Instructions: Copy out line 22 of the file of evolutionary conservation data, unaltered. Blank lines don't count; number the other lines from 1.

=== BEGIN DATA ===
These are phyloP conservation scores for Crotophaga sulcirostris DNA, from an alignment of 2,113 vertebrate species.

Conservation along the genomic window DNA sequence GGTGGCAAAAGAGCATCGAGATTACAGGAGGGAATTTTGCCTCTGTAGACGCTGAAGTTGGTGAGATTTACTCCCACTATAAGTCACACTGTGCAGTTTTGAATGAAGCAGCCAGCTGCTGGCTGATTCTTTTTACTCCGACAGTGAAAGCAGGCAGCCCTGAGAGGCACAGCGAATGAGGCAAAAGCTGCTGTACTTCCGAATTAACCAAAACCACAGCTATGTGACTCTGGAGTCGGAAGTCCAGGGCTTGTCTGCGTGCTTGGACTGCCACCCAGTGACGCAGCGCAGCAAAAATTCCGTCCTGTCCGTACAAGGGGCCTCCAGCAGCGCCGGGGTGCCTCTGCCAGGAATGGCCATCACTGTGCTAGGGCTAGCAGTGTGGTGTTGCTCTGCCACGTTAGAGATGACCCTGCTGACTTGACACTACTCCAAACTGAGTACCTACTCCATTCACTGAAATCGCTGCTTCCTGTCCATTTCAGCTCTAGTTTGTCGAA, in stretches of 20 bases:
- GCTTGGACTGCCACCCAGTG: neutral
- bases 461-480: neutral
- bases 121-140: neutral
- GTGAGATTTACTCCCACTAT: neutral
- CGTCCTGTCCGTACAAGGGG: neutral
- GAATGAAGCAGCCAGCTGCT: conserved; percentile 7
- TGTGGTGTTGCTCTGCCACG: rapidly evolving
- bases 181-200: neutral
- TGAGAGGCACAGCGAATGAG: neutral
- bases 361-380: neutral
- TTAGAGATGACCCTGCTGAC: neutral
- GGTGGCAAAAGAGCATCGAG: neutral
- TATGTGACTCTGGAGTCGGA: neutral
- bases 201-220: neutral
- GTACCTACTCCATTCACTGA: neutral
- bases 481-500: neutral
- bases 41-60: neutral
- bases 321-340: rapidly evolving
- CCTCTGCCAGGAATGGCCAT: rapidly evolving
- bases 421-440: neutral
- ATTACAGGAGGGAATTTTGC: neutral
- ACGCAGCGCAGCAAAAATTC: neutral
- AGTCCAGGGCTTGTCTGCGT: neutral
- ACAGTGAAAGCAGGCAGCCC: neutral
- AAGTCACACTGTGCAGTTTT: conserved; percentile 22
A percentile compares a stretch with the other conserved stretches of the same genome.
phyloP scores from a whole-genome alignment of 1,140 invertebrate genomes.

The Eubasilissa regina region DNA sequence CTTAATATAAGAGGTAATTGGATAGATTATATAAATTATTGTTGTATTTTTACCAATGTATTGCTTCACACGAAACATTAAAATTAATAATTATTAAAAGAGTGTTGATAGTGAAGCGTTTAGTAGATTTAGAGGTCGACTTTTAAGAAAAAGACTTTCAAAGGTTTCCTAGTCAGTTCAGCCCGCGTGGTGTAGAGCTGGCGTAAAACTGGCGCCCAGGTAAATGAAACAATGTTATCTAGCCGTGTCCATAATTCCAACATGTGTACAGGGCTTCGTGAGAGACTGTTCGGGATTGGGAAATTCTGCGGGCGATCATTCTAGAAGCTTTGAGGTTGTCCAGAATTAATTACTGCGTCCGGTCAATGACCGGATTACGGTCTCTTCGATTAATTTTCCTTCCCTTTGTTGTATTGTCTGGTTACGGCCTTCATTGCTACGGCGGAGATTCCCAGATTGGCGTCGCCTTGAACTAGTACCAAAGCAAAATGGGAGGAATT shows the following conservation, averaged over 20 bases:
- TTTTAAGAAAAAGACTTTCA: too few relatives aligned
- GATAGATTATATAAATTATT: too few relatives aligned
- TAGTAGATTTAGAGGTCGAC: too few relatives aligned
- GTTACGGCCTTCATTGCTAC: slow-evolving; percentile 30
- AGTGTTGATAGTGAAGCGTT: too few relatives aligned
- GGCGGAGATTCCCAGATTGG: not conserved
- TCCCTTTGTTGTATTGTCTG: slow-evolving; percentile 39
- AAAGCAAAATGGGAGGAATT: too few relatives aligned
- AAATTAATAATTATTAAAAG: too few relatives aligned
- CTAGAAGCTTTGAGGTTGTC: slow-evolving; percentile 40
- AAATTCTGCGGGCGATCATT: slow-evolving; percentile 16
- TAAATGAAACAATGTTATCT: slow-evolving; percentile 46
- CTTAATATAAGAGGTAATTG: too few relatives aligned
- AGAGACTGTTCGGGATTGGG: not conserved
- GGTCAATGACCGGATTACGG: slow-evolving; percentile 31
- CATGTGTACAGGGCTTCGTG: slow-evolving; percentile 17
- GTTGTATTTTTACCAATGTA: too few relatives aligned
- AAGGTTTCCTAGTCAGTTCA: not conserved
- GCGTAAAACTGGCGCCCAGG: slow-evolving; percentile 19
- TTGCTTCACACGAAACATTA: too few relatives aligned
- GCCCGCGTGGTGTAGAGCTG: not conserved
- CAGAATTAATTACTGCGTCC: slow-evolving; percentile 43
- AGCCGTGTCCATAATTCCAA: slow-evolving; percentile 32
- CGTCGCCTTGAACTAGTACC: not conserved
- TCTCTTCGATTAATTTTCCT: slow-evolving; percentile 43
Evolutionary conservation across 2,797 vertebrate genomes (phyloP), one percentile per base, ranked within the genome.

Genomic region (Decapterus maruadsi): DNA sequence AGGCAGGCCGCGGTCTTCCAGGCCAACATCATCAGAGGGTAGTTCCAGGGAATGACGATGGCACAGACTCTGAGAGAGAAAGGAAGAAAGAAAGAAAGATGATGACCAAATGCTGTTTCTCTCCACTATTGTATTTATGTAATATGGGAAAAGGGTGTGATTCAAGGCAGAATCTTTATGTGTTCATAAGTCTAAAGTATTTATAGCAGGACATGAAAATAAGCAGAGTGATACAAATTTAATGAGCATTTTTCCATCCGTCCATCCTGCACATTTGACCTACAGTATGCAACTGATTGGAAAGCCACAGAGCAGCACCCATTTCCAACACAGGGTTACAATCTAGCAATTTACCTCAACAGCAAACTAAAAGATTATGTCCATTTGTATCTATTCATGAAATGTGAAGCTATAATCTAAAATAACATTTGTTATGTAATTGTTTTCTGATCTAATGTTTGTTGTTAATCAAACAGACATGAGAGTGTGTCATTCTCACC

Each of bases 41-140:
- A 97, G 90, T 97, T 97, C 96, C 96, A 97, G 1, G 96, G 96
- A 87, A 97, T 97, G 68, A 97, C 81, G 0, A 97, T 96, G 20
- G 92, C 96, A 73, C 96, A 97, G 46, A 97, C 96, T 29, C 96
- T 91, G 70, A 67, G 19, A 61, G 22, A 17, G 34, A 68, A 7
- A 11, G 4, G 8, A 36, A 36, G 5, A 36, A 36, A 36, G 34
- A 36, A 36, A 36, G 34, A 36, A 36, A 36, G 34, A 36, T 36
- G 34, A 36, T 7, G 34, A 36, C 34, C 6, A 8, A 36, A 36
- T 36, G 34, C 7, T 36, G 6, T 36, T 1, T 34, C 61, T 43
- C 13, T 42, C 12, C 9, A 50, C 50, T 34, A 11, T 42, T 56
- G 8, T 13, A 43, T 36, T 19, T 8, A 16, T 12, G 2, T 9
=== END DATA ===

- bases 421-440: neutral